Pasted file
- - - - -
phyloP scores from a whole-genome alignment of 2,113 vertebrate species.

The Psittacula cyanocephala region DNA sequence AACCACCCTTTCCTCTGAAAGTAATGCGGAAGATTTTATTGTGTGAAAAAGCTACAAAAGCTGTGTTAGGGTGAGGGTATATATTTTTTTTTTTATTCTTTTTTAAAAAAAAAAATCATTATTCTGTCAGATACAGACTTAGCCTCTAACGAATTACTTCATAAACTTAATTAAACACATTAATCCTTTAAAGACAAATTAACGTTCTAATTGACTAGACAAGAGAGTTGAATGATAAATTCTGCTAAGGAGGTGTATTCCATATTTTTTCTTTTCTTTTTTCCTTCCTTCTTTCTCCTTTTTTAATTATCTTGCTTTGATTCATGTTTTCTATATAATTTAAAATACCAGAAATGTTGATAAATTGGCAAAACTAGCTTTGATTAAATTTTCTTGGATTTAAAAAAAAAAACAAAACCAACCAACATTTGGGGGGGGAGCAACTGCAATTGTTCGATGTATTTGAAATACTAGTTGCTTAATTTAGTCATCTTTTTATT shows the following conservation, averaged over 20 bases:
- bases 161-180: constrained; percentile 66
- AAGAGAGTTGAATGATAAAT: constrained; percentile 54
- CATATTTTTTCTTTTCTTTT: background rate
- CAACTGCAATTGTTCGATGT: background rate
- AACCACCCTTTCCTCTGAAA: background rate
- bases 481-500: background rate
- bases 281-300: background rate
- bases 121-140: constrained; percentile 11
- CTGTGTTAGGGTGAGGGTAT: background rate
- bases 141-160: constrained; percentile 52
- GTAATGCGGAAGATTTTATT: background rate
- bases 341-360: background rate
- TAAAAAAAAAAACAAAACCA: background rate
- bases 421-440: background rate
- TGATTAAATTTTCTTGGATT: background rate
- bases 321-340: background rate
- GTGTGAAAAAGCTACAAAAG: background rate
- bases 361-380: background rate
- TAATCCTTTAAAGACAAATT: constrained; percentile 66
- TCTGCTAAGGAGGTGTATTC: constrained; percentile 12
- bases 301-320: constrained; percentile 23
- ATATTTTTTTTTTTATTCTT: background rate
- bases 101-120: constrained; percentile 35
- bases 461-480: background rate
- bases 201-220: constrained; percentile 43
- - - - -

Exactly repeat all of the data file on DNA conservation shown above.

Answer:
phyloP scores from a whole-genome alignment of 2,113 vertebrate species.

The Psittacula cyanocephala region DNA sequence AACCACCCTTTCCTCTGAAAGTAATGCGGAAGATTTTATTGTGTGAAAAAGCTACAAAAGCTGTGTTAGGGTGAGGGTATATATTTTTTTTTTTATTCTTTTTTAAAAAAAAAAATCATTATTCTGTCAGATACAGACTTAGCCTCTAACGAATTACTTCATAAACTTAATTAAACACATTAATCCTTTAAAGACAAATTAACGTTCTAATTGACTAGACAAGAGAGTTGAATGATAAATTCTGCTAAGGAGGTGTATTCCATATTTTTTCTTTTCTTTTTTCCTTCCTTCTTTCTCCTTTTTTAATTATCTTGCTTTGATTCATGTTTTCTATATAATTTAAAATACCAGAAATGTTGATAAATTGGCAAAACTAGCTTTGATTAAATTTTCTTGGATTTAAAAAAAAAAACAAAACCAACCAACATTTGGGGGGGGAGCAACTGCAATTGTTCGATGTATTTGAAATACTAGTTGCTTAATTTAGTCATCTTTTTATT shows the following conservation, averaged over 20 bases:
- bases 161-180: constrained; percentile 66
- AAGAGAGTTGAATGATAAAT: constrained; percentile 54
- CATATTTTTTCTTTTCTTTT: background rate
- CAACTGCAATTGTTCGATGT: background rate
- AACCACCCTTTCCTCTGAAA: background rate
- bases 481-500: background rate
- bases 281-300: background rate
- bases 121-140: constrained; percentile 11
- CTGTGTTAGGGTGAGGGTAT: background rate
- bases 141-160: constrained; percentile 52
- GTAATGCGGAAGATTTTATT: background rate
- bases 341-360: background rate
- TAAAAAAAAAAACAAAACCA: background rate
- bases 421-440: background rate
- TGATTAAATTTTCTTGGATT: background rate
- bases 321-340: background rate
- GTGTGAAAAAGCTACAAAAG: background rate
- bases 361-380: background rate
- TAATCCTTTAAAGACAAATT: constrained; percentile 66
- TCTGCTAAGGAGGTGTATTC: constrained; percentile 12
- bases 301-320: constrained; percentile 23
- ATATTTTTTTTTTTATTCTT: background rate
- bases 101-120: constrained; percentile 35
- bases 461-480: background rate
- bases 201-220: constrained; percentile 43